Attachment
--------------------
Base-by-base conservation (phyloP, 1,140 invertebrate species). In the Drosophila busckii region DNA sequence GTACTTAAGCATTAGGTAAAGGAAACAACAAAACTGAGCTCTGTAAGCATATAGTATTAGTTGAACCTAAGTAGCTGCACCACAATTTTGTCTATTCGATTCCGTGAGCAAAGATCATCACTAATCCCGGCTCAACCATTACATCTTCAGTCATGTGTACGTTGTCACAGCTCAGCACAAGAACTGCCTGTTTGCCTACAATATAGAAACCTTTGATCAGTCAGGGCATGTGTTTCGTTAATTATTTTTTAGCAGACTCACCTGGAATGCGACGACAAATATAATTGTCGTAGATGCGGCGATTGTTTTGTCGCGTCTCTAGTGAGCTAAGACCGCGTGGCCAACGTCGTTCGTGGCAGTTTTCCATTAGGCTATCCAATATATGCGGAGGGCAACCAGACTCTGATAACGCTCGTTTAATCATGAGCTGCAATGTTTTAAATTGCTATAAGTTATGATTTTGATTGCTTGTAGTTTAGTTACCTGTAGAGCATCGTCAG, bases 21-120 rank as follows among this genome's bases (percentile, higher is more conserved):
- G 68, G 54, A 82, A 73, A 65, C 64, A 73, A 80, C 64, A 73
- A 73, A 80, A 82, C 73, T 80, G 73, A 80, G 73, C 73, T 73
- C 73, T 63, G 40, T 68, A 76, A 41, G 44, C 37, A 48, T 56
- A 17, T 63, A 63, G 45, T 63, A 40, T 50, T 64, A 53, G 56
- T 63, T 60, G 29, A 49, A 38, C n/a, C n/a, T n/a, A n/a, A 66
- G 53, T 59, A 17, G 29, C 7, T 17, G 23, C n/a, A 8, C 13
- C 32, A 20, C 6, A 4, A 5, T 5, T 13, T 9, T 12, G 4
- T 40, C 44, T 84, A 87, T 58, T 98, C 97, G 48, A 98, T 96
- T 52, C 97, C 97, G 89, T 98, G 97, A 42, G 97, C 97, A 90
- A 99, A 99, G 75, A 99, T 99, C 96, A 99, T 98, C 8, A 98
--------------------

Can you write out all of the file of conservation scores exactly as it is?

Base-by-base conservation (phyloP, 1,140 invertebrate species). In the Drosophila busckii region DNA sequence GTACTTAAGCATTAGGTAAAGGAAACAACAAAACTGAGCTCTGTAAGCATATAGTATTAGTTGAACCTAAGTAGCTGCACCACAATTTTGTCTATTCGATTCCGTGAGCAAAGATCATCACTAATCCCGGCTCAACCATTACATCTTCAGTCATGTGTACGTTGTCACAGCTCAGCACAAGAACTGCCTGTTTGCCTACAATATAGAAACCTTTGATCAGTCAGGGCATGTGTTTCGTTAATTATTTTTTAGCAGACTCACCTGGAATGCGACGACAAATATAATTGTCGTAGATGCGGCGATTGTTTTGTCGCGTCTCTAGTGAGCTAAGACCGCGTGGCCAACGTCGTTCGTGGCAGTTTTCCATTAGGCTATCCAATATATGCGGAGGGCAACCAGACTCTGATAACGCTCGTTTAATCATGAGCTGCAATGTTTTAAATTGCTATAAGTTATGATTTTGATTGCTTGTAGTTTAGTTACCTGTAGAGCATCGTCAG, bases 21-120 rank as follows among this genome's bases (percentile, higher is more conserved):
- G 68, G 54, A 82, A 73, A 65, C 64, A 73, A 80, C 64, A 73
- A 73, A 80, A 82, C 73, T 80, G 73, A 80, G 73, C 73, T 73
- C 73, T 63, G 40, T 68, A 76, A 41, G 44, C 37, A 48, T 56
- A 17, T 63, A 63, G 45, T 63, A 40, T 50, T 64, A 53, G 56
- T 63, T 60, G 29, A 49, A 38, C n/a, C n/a, T n/a, A n/a, A 66
- G 53, T 59, A 17, G 29, C 7, T 17, G 23, C n/a, A 8, C 13
- C 32, A 20, C 6, A 4, A 5, T 5, T 13, T 9, T 12, G 4
- T 40, C 44, T 84, A 87, T 58, T 98, C 97, G 48, A 98, T 96
- T 52, C 97, C 97, G 89, T 98, G 97, A 42, G 97, C 97, A 90
- A 99, A 99, G 75, A 99, T 99, C 96, A 99, T 98, C 8, A 98